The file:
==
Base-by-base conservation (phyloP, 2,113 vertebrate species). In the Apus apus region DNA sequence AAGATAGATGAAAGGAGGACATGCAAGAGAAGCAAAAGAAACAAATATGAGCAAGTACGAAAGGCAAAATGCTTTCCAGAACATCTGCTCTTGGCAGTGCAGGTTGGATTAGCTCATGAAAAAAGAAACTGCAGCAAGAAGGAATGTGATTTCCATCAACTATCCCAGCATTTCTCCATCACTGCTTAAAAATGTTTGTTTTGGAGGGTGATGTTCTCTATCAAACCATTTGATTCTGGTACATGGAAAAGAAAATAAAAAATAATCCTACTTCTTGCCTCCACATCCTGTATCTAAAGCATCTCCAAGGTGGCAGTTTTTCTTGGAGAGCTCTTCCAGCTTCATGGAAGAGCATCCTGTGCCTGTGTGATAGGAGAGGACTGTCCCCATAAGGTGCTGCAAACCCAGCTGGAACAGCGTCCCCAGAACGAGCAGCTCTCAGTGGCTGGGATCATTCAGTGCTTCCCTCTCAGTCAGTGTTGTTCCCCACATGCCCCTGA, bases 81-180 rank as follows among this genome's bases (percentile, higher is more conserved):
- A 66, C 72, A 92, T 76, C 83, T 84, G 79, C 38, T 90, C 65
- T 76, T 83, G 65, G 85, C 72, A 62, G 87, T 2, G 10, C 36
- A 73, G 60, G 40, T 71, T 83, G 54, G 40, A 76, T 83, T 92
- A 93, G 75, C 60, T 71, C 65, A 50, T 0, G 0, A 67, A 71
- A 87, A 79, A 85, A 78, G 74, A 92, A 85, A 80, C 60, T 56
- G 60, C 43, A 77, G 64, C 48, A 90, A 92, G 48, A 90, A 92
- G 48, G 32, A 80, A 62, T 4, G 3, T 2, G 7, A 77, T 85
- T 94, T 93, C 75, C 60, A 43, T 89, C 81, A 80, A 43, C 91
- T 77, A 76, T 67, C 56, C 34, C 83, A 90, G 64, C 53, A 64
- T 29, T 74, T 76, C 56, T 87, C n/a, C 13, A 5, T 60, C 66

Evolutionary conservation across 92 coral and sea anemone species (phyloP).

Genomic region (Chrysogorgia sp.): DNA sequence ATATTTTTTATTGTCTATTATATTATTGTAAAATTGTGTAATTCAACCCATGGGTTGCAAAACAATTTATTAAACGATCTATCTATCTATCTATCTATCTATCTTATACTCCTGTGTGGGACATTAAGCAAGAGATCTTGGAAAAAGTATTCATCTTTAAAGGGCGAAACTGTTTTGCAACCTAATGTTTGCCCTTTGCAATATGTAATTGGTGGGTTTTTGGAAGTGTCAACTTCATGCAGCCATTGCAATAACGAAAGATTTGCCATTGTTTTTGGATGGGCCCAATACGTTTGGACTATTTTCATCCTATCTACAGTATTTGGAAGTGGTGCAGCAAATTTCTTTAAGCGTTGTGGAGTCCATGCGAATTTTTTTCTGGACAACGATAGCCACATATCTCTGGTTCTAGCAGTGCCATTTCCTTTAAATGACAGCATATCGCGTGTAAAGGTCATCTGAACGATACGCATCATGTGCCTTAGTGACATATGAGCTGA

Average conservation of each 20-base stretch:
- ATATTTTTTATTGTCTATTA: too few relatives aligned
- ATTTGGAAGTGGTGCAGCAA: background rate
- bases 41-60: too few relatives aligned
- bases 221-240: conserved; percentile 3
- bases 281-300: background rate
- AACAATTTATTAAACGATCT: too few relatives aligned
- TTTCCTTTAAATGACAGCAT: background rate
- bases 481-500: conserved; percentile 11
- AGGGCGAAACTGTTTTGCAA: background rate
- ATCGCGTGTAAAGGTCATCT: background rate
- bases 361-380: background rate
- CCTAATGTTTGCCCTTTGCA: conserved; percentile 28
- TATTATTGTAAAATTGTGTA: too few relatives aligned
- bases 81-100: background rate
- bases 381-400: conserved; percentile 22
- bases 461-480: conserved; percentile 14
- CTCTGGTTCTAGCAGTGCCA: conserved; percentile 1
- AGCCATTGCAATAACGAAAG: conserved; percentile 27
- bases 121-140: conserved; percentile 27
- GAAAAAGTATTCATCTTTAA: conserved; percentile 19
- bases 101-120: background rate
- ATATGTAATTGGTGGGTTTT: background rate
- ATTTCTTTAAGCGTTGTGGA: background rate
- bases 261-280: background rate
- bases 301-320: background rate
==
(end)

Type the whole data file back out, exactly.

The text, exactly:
Base-by-base conservation (phyloP, 2,113 vertebrate species). In the Apus apus region DNA sequence AAGATAGATGAAAGGAGGACATGCAAGAGAAGCAAAAGAAACAAATATGAGCAAGTACGAAAGGCAAAATGCTTTCCAGAACATCTGCTCTTGGCAGTGCAGGTTGGATTAGCTCATGAAAAAAGAAACTGCAGCAAGAAGGAATGTGATTTCCATCAACTATCCCAGCATTTCTCCATCACTGCTTAAAAATGTTTGTTTTGGAGGGTGATGTTCTCTATCAAACCATTTGATTCTGGTACATGGAAAAGAAAATAAAAAATAATCCTACTTCTTGCCTCCACATCCTGTATCTAAAGCATCTCCAAGGTGGCAGTTTTTCTTGGAGAGCTCTTCCAGCTTCATGGAAGAGCATCCTGTGCCTGTGTGATAGGAGAGGACTGTCCCCATAAGGTGCTGCAAACCCAGCTGGAACAGCGTCCCCAGAACGAGCAGCTCTCAGTGGCTGGGATCATTCAGTGCTTCCCTCTCAGTCAGTGTTGTTCCCCACATGCCCCTGA, bases 81-180 rank as follows among this genome's bases (percentile, higher is more conserved):
- A 66, C 72, A 92, T 76, C 83, T 84, G 79, C 38, T 90, C 65
- T 76, T 83, G 65, G 85, C 72, A 62, G 87, T 2, G 10, C 36
- A 73, G 60, G 40, T 71, T 83, G 54, G 40, A 76, T 83, T 92
- A 93, G 75, C 60, T 71, C 65, A 50, T 0, G 0, A 67, A 71
- A 87, A 79, A 85, A 78, G 74, A 92, A 85, A 80, C 60, T 56
- G 60, C 43, A 77, G 64, C 48, A 90, A 92, G 48, A 90, A 92
- G 48, G 32, A 80, A 62, T 4, G 3, T 2, G 7, A 77, T 85
- T 94, T 93, C 75, C 60, A 43, T 89, C 81, A 80, A 43, C 91
- T 77, A 76, T 67, C 56, C 34, C 83, A 90, G 64, C 53, A 64
- T 29, T 74, T 76, C 56, T 87, C n/a, C 13, A 5, T 60, C 66

Evolutionary conservation across 92 coral and sea anemone species (phyloP).

Genomic region (Chrysogorgia sp.): DNA sequence ATATTTTTTATTGTCTATTATATTATTGTAAAATTGTGTAATTCAACCCATGGGTTGCAAAACAATTTATTAAACGATCTATCTATCTATCTATCTATCTATCTTATACTCCTGTGTGGGACATTAAGCAAGAGATCTTGGAAAAAGTATTCATCTTTAAAGGGCGAAACTGTTTTGCAACCTAATGTTTGCCCTTTGCAATATGTAATTGGTGGGTTTTTGGAAGTGTCAACTTCATGCAGCCATTGCAATAACGAAAGATTTGCCATTGTTTTTGGATGGGCCCAATACGTTTGGACTATTTTCATCCTATCTACAGTATTTGGAAGTGGTGCAGCAAATTTCTTTAAGCGTTGTGGAGTCCATGCGAATTTTTTTCTGGACAACGATAGCCACATATCTCTGGTTCTAGCAGTGCCATTTCCTTTAAATGACAGCATATCGCGTGTAAAGGTCATCTGAACGATACGCATCATGTGCCTTAGTGACATATGAGCTGA

Average conservation of each 20-base stretch:
- ATATTTTTTATTGTCTATTA: too few relatives aligned
- ATTTGGAAGTGGTGCAGCAA: background rate
- bases 41-60: too few relatives aligned
- bases 221-240: conserved; percentile 3
- bases 281-300: background rate
- AACAATTTATTAAACGATCT: too few relatives aligned
- TTTCCTTTAAATGACAGCAT: background rate
- bases 481-500: conserved; percentile 11
- AGGGCGAAACTGTTTTGCAA: background rate
- ATCGCGTGTAAAGGTCATCT: background rate
- bases 361-380: background rate
- CCTAATGTTTGCCCTTTGCA: conserved; percentile 28
- TATTATTGTAAAATTGTGTA: too few relatives aligned
- bases 81-100: background rate
- bases 381-400: conserved; percentile 22
- bases 461-480: conserved; percentile 14
- CTCTGGTTCTAGCAGTGCCA: conserved; percentile 1
- AGCCATTGCAATAACGAAAG: conserved; percentile 27
- bases 121-140: conserved; percentile 27
- GAAAAAGTATTCATCTTTAA: conserved; percentile 19
- bases 101-120: background rate
- ATATGTAATTGGTGGGTTTT: background rate
- ATTTCTTTAAGCGTTGTGGA: background rate
- bases 261-280: background rate
- bases 301-320: background rate